Indeed, the overwhelming majority of Paul’s fellow House Republicans disagree with his bizarre view that Medicare and other government-funded insurance programs violate the Constitution. 207 Republicans voted in support of President George W. Bush’s proposal to create a federal prescription drug insurance program under Medicare, including such notables as future Speaker John Boehner, uber-tenther Scott Garrett, and future Budget chair Paul Ryan.

Oh, and for the record, the evidence is pretty clear that he’s a racist, too.

Quote of the day

From John F.’s facebook feed:

Can you imagine any circumstance where it is acceptable for an applicant for CEO of a company to exclaim their lack of faith in the organization and business in general? Neither can I. Why do we accept the same from applicants who want to lead the government, the people’s business?

Damn he is good at these things.  I think he’d be great as a political speechwriter (for all I know, maybe he already is helping out on speeches.  If not, he should be).

Torture and false objectivity

Interesting piece by the Times’ Public Editor yesterday about the paper’s use of the terms “torture” versus “harsh interrogation,” etc.  Here’s a relevant bit:

The Times published a strong editorial headlined “The Torture Apologists,”which argued that while there is no “final answer” to whether information gleaned through torture was instrumental, there could be no justification for using such “immoral and illegal” tactics.

In the news columns, an article by Scott Shane and Charlie Savage began with the question: “Did brutal interrogations produce the crucial intelligence that led to the killing of Osama bin Laden?” In print, the story was headlined, “Harsh Methods of Questioning Debated Again.” Online, the headline was quite different and used the “T” word: “Bin Laden Raid Revives Debate on Value of Torture.”

And with that, another — admittedly smaller — controversy was revived as well: this one concerning how The Times refers to the interrogation methods that were adopted by the Bush administration after 9/11…

The Bush administration offered formal legal opinions that the “enhanced interrogation techniques” it authorized were not torture under United States law. The Times adopted the view that labeling these as “torture” in news articles could create the appearance of taking sides. [emphasis mine]

Journalistically, The Times’s reasoning went, it was better to use descriptive terms. At the time of Mr. Hoyt’s column, The Times’s preferred adjective was in the process of migrating from “harsh” to “brutal.”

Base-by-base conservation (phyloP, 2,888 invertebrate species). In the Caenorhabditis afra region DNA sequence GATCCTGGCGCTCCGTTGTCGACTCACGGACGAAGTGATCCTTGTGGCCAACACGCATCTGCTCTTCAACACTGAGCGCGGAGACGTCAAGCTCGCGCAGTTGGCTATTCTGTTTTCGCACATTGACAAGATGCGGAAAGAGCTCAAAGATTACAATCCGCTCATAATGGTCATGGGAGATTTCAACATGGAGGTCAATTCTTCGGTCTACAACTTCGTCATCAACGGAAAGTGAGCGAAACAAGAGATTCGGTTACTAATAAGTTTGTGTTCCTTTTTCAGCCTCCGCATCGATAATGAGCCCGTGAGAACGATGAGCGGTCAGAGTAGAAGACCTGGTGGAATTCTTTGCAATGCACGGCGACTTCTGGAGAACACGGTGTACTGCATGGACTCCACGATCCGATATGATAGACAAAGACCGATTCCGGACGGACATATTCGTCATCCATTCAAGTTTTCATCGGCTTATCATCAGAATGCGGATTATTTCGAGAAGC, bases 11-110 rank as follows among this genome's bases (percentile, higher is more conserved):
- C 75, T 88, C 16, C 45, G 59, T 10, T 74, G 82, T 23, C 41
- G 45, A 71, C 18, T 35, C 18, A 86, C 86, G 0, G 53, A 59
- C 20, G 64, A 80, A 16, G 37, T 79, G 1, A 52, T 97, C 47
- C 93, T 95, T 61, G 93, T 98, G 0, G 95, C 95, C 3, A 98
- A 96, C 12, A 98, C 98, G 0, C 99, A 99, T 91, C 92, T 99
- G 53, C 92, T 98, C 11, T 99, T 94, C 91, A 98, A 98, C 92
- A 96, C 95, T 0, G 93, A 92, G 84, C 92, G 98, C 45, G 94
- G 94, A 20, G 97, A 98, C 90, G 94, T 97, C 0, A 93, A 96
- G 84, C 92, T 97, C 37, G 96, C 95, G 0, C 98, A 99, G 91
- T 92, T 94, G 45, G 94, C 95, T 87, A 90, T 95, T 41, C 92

Upstairs in the editorial department, meanwhile, things have been clearer and easier all along. “We made the decision early and relatively quickly: Waterboarding, specifically, has been considered torture for a long time,” said Andrew Rosenthal, the editorial page editor, referring to international protocols.

Here’s the thing, in adopting the legally vapid and incoherent position that actions that have been regularly considered torture– in both legal terms and common language– for hundreds if years may not be torture, just because John Yoo says so, is facially absurd.  By considering this a reasonable position despite all evidence to the contrary, the Times news pages are very much taking sides.  The Editorial pages make the obvious and correct call here.  Bending over backwards to treat both sides/arguments as equal when they are not, is not objectivity it is taking sides.  And taking sides where the bad actors win.  A person could hire a lawyer to create a long and complex legal argument why driving with a .10 BAC is not actually drunk driving– it depends on the meaning of what “intoxication” or “alcohol” or heck, “driving” is.  Where I to do that, I would not expect that news media to report that the accused person was engaging in “potentially unsafe driving.”  But, that strikes me as a fair analogy for what the Times has chosen to do with the torture policies of the Bush administration.